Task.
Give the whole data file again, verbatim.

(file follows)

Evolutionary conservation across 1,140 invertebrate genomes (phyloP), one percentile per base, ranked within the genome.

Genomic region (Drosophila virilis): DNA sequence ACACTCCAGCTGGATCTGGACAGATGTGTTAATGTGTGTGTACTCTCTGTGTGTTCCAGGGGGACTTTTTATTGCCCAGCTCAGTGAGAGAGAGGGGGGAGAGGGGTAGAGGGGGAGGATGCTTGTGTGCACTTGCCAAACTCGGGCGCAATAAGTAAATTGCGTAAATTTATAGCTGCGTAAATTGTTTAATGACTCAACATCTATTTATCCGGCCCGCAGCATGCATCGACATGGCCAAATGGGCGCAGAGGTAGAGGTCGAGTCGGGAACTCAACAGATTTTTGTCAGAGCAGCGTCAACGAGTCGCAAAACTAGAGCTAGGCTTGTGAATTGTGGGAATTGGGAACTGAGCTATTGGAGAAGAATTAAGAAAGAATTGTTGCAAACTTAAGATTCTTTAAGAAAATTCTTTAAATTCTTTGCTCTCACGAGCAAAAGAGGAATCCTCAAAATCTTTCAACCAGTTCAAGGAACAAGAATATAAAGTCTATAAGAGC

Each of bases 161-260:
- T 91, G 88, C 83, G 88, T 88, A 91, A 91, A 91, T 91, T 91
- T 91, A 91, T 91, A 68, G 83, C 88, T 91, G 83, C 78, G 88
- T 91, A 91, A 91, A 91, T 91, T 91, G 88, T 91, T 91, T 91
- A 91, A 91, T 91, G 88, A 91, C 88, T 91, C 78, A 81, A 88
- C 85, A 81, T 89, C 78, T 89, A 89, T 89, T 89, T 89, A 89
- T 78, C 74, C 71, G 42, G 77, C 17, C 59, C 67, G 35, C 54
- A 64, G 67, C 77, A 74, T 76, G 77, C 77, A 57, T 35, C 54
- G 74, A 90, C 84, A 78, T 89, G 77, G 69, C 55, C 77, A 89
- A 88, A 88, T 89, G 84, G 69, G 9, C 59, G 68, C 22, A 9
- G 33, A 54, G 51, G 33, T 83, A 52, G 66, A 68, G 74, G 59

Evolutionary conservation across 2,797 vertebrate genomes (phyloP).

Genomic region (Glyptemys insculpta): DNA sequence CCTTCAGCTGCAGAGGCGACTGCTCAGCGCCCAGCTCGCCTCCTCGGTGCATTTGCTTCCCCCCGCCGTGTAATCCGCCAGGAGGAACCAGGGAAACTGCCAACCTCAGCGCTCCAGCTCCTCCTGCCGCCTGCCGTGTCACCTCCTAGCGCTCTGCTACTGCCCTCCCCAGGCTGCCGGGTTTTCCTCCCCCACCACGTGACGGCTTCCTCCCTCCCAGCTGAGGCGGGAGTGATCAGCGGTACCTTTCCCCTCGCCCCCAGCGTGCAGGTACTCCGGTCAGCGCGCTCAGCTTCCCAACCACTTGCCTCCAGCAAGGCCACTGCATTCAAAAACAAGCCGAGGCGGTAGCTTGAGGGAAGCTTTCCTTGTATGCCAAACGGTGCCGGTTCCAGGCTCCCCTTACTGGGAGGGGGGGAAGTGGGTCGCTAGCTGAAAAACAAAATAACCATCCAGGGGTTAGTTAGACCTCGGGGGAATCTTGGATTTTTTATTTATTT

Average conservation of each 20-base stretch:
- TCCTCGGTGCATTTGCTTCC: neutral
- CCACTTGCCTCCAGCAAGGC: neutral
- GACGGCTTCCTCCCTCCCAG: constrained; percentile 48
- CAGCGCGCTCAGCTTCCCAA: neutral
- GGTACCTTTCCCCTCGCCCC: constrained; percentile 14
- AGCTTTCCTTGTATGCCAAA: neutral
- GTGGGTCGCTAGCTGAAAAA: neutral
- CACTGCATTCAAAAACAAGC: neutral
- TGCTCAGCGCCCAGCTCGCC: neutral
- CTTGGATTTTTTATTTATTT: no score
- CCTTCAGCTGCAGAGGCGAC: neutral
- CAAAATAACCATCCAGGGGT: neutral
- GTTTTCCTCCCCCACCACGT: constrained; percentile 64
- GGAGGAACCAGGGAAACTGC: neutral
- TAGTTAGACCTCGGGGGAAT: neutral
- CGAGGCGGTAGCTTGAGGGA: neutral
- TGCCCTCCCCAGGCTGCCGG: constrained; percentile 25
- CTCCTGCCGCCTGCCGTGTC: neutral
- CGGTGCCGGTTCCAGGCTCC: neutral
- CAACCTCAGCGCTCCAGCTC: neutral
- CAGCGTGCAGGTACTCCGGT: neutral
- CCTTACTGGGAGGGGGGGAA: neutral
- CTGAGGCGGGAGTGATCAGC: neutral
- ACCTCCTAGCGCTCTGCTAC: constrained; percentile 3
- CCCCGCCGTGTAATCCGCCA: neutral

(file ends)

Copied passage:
Evolutionary conservation across 1,140 invertebrate genomes (phyloP), one percentile per base, ranked within the genome.

Genomic region (Drosophila virilis): DNA sequence ACACTCCAGCTGGATCTGGACAGATGTGTTAATGTGTGTGTACTCTCTGTGTGTTCCAGGGGGACTTTTTATTGCCCAGCTCAGTGAGAGAGAGGGGGGAGAGGGGTAGAGGGGGAGGATGCTTGTGTGCACTTGCCAAACTCGGGCGCAATAAGTAAATTGCGTAAATTTATAGCTGCGTAAATTGTTTAATGACTCAACATCTATTTATCCGGCCCGCAGCATGCATCGACATGGCCAAATGGGCGCAGAGGTAGAGGTCGAGTCGGGAACTCAACAGATTTTTGTCAGAGCAGCGTCAACGAGTCGCAAAACTAGAGCTAGGCTTGTGAATTGTGGGAATTGGGAACTGAGCTATTGGAGAAGAATTAAGAAAGAATTGTTGCAAACTTAAGATTCTTTAAGAAAATTCTTTAAATTCTTTGCTCTCACGAGCAAAAGAGGAATCCTCAAAATCTTTCAACCAGTTCAAGGAACAAGAATATAAAGTCTATAAGAGC

Each of bases 161-260:
- T 91, G 88, C 83, G 88, T 88, A 91, A 91, A 91, T 91, T 91
- T 91, A 91, T 91, A 68, G 83, C 88, T 91, G 83, C 78, G 88
- T 91, A 91, A 91, A 91, T 91, T 91, G 88, T 91, T 91, T 91
- A 91, A 91, T 91, G 88, A 91, C 88, T 91, C 78, A 81, A 88
- C 85, A 81, T 89, C 78, T 89, A 89, T 89, T 89, T 89, A 89
- T 78, C 74, C 71, G 42, G 77, C 17, C 59, C 67, G 35, C 54
- A 64, G 67, C 77, A 74, T 76, G 77, C 77, A 57, T 35, C 54
- G 74, A 90, C 84, A 78, T 89, G 77, G 69, C 55, C 77, A 89
- A 88, A 88, T 89, G 84, G 69, G 9, C 59, G 68, C 22, A 9
- G 33, A 54, G 51, G 33, T 83, A 52, G 66, A 68, G 74, G 59

Evolutionary conservation across 2,797 vertebrate genomes (phyloP).

Genomic region (Glyptemys insculpta): DNA sequence CCTTCAGCTGCAGAGGCGACTGCTCAGCGCCCAGCTCGCCTCCTCGGTGCATTTGCTTCCCCCCGCCGTGTAATCCGCCAGGAGGAACCAGGGAAACTGCCAACCTCAGCGCTCCAGCTCCTCCTGCCGCCTGCCGTGTCACCTCCTAGCGCTCTGCTACTGCCCTCCCCAGGCTGCCGGGTTTTCCTCCCCCACCACGTGACGGCTTCCTCCCTCCCAGCTGAGGCGGGAGTGATCAGCGGTACCTTTCCCCTCGCCCCCAGCGTGCAGGTACTCCGGTCAGCGCGCTCAGCTTCCCAACCACTTGCCTCCAGCAAGGCCACTGCATTCAAAAACAAGCCGAGGCGGTAGCTTGAGGGAAGCTTTCCTTGTATGCCAAACGGTGCCGGTTCCAGGCTCCCCTTACTGGGAGGGGGGGAAGTGGGTCGCTAGCTGAAAAACAAAATAACCATCCAGGGGTTAGTTAGACCTCGGGGGAATCTTGGATTTTTTATTTATTT

Average conservation of each 20-base stretch:
- TCCTCGGTGCATTTGCTTCC: neutral
- CCACTTGCCTCCAGCAAGGC: neutral
- GACGGCTTCCTCCCTCCCAG: constrained; percentile 48
- CAGCGCGCTCAGCTTCCCAA: neutral
- GGTACCTTTCCCCTCGCCCC: constrained; percentile 14
- AGCTTTCCTTGTATGCCAAA: neutral
- GTGGGTCGCTAGCTGAAAAA: neutral
- CACTGCATTCAAAAACAAGC: neutral
- TGCTCAGCGCCCAGCTCGCC: neutral
- CTTGGATTTTTTATTTATTT: no score
- CCTTCAGCTGCAGAGGCGAC: neutral
- CAAAATAACCATCCAGGGGT: neutral
- GTTTTCCTCCCCCACCACGT: constrained; percentile 64
- GGAGGAACCAGGGAAACTGC: neutral
- TAGTTAGACCTCGGGGGAAT: neutral
- CGAGGCGGTAGCTTGAGGGA: neutral
- TGCCCTCCCCAGGCTGCCGG: constrained; percentile 25
- CTCCTGCCGCCTGCCGTGTC: neutral
- CGGTGCCGGTTCCAGGCTCC: neutral
- CAACCTCAGCGCTCCAGCTC: neutral
- CAGCGTGCAGGTACTCCGGT: neutral
- CCTTACTGGGAGGGGGGGAA: neutral
- CTGAGGCGGGAGTGATCAGC: neutral
- ACCTCCTAGCGCTCTGCTAC: constrained; percentile 3
- CCCCGCCGTGTAATCCGCCA: neutral